Day 2: Overland to Lhasa
In the morning, the 16 Green Hill clients were combined with all other Kathmandu agency clients. Our group ballooned to 44 clients, 9 drivers, and 1 inept guide. We were told to be ready for departure at 09:00. For some reason undisclosed to the group, we were delayed until 11:00. 5 clients made a 4WD grouping. We immediately formed a group of 4 with Kirk and Maren. Just before departure, an Australian named Mike was added to our group to complete the car. Off we drove with a driver who spoke no English and a guide in the lead car who thought it too much trouble to introduce himself to his clients.

The road stayed rough but the scenery was gorgeous. Steep green mountains with magnificent waterfalls and perched pagodas reminded us of Chinese paintings. As we ascended past 4500 meters, the landscape became more arid. Rivers continued to flow from melting glaciers 7000 and 8000 meters high but the climate could sustain little vegetation. Crossing Lalungla Pass at 5050 meters, we had views of Mt. Xixapangma, the highest mountain in Tibet at 8013 meters and several 8000+ meter peaks in Nepal including Mt. Everest (8848 meters). Though the view from the pass was fabulous, it was too much elevation gain in a single day for most clients. Even having descended to 4300 meters for an overnight in Tingri, we were both sick along with a majority of the other 42 clients.

Day 3: Overland to Lhasa
The water puddles in Tingri were frozen at our wakeup time of 06:00. Masami was throwing up and in no mood for breakfast. Wes wasn't feeling much better.

The drive was long and dusty, crossing arid land ranging in elevation between 3900~5220 meters. Occasional Tibetans walked by with their yaks. Small towns with dirt buildings spotted the landscape dozens of kilometers apart from each other. People tilled frozen fields that didn't appear to bear anything. Others sat around tents of stitched burlap with gaping holes in the frozen 4800 meter desolate climate. 10 hours of continuous driving at 30km/h finally brought us to Xigatse, Tibet's second largest city. After checking in to a hotel without running water, we found a public bathhouse in town and enjoyed our first clean, hot shower in Tibet.

Day 4: Overland to Lhasa
We viewed our first monastery in Xigatse. Tashilumpo Monastery, built in 1447, was the winter residence of the Panchen Lama. Being our first Tibetan Monastery visit, we found everything fascinating from the construction to the colorful exteriors, gold-topped roofs, giant Buddhas, silk tapestries, and wall paintings. Exterior colors always include white for compassion, red for wisdom, and black for protection. Admission is ¥55 and inside photo-taking costs an additional ¥15~¥75 depending on the building.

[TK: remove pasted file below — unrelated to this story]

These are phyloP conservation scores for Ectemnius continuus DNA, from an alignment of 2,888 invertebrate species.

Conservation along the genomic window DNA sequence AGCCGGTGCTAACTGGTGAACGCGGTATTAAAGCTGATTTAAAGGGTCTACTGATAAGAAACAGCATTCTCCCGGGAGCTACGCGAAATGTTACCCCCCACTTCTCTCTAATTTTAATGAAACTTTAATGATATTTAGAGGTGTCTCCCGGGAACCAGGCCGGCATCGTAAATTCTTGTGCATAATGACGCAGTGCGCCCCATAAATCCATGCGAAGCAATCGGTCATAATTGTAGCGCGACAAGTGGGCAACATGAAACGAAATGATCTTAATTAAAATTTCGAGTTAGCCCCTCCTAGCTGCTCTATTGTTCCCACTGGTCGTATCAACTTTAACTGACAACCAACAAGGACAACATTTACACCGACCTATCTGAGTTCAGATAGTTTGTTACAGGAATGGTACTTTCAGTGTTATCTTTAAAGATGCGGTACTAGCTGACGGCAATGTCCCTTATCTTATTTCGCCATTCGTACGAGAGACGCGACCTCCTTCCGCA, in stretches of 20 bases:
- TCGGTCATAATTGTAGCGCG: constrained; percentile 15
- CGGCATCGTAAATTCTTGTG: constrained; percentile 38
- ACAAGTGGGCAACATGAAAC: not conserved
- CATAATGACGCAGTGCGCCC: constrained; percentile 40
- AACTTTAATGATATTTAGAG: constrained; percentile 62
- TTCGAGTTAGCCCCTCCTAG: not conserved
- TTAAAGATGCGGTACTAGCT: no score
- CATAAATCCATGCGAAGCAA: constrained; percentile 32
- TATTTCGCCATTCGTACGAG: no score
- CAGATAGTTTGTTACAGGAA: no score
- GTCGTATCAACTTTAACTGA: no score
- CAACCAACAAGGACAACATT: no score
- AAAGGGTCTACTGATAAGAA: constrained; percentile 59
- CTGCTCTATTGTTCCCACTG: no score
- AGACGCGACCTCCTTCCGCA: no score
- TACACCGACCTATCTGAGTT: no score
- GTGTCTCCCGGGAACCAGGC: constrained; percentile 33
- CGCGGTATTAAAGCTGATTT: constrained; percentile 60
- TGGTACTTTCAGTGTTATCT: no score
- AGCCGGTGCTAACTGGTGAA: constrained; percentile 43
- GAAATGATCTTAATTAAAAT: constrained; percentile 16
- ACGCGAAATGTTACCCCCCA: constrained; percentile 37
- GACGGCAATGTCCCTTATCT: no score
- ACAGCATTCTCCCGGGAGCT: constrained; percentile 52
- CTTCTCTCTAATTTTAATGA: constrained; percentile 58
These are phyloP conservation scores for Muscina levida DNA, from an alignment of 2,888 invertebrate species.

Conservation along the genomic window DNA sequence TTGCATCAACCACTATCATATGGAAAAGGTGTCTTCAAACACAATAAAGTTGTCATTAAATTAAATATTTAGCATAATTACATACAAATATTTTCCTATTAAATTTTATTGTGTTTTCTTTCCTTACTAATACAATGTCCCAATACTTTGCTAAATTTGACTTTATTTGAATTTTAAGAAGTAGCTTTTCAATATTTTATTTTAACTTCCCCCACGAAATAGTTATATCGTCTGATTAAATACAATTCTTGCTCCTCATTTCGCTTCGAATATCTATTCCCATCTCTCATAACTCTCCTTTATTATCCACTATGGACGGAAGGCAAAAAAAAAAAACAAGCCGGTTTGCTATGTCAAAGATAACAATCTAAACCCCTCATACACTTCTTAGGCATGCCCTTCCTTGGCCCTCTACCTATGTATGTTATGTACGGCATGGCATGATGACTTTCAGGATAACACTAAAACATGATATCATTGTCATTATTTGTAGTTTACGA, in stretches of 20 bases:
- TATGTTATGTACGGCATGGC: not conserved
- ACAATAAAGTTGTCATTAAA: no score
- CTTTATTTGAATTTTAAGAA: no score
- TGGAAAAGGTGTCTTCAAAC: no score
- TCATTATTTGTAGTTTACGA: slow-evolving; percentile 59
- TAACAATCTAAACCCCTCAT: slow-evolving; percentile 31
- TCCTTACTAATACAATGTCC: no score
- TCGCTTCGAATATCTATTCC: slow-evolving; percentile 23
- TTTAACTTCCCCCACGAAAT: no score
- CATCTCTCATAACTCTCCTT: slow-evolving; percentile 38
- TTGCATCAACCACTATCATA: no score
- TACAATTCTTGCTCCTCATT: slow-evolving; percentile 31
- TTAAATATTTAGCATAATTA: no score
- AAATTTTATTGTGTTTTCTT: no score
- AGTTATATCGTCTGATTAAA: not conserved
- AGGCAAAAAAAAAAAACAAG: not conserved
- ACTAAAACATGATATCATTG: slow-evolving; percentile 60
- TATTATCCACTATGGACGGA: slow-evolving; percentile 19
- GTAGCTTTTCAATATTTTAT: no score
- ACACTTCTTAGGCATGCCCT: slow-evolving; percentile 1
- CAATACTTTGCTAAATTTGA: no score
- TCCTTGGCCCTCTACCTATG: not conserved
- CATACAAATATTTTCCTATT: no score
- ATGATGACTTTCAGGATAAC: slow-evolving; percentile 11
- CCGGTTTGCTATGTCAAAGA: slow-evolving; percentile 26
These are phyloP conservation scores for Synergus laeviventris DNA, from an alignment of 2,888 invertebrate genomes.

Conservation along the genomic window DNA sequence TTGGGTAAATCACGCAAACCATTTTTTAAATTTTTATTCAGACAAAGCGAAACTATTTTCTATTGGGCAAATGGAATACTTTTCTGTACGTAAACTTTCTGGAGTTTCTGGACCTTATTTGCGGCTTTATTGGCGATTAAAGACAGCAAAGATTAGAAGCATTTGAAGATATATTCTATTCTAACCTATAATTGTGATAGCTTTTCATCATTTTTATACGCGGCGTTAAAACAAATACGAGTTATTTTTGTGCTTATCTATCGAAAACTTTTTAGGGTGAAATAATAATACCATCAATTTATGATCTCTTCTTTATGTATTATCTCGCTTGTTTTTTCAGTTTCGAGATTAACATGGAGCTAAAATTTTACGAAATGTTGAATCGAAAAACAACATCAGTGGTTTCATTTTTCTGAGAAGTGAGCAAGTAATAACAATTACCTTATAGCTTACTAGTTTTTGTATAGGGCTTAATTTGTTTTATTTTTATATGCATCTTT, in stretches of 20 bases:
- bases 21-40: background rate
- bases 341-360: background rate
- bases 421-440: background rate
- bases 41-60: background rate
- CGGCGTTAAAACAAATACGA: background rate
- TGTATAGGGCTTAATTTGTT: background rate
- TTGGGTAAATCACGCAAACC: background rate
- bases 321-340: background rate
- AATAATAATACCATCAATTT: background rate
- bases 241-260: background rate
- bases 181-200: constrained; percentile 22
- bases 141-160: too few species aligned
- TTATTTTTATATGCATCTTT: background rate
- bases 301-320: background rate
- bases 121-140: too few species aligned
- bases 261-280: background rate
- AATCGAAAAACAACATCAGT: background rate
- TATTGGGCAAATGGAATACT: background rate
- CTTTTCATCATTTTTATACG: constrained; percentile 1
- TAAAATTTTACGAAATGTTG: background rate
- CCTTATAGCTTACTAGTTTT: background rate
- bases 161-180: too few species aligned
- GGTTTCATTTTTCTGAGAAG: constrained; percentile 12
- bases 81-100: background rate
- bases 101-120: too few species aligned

After a visit to Tashilumpo, our driver took us to the Xigatse Bazaar. Outdoor stands sold goat meat, jewelry, and fruit. Masami found an "eye" bead (called "Zie") that she learned about in Singapore. Costs in Singapore ranged between US$100-$1000s. Masami found one she liked in Xigatse with a starting price of US$62 and a post-negotiation sale price of US$35.

At 14:00, the group departed for Gyantse, 90km away. 4 hours later after charging through incompletely constructed roads, sliding down sandy banks to bypass dirt-mount-roadblocks, and generally improvising the route up the Nyang Chu River valley, we finally reached our destination. A final stop at Kumbum Chorten Monastery with a beautifully maintained stupa completed our day. It was at Kumbum in 1938 where the 14th Dalai Lama stayed at age 3 en route to Lhasa after having been identified as the reincarnate of the 13th Dalai Lama.

Day 5: Overland to Lhasa
An 8-hour continuous drive through dusty highland crossed more villages in the seemingly inhabitable environment. We descended the arid mountains into a lush valley with paved roads. 2 hours later we entered Lhasa.

This 5-day overland trip was bumpy, dusty, and wearing, but we appreciated the chance to see the Tibetan landscape. Any route, including flying, to Lhasa is difficult and makes most people sick from altitude gain. We can recommend the route we took from Kathmandu.

A man walks his yaks through Latse, Tibet's old capital. Yaks are only found at high altitude. At lower altitudes they lose their ability to reproduce.
From Lalungla Pass at 5050 meters / 16,568 feet, we could see Mt. Xixapangma, Mt. Makalu, Mt. Lhotse, Mt. Cho Oyu, and Mt. Everest.
Luckily, the sky was clear when we drove by Mt. Everest.
Between Xigatse and Gyantse, a large dirt pile in the middle of the one-lane dirt road forced our caravan of 4WDs to detour down a steep sandy bank. Since the roads are constructed little by little using manual labor, different detours are required every week.
Prayer wheels line the entrance to Kumbum Chorten in Gyantse.
The stupa at Kumbum Chorten is well maintained. Tiny unlit chapels housing gods and protectors circle the diameter of every level of the stupa. Visitors circle clockwise and climb internal steps to the next level until they reach the top.
Eyes at the top level of the Kumbum Chorten stupa watch in every direction.
A monk walks to town outside the Tashilumpo Monastery in Xigatse.
Wes and Kirk stand outside the main prayer hall in Tashilumpo Monastery in Xigatse.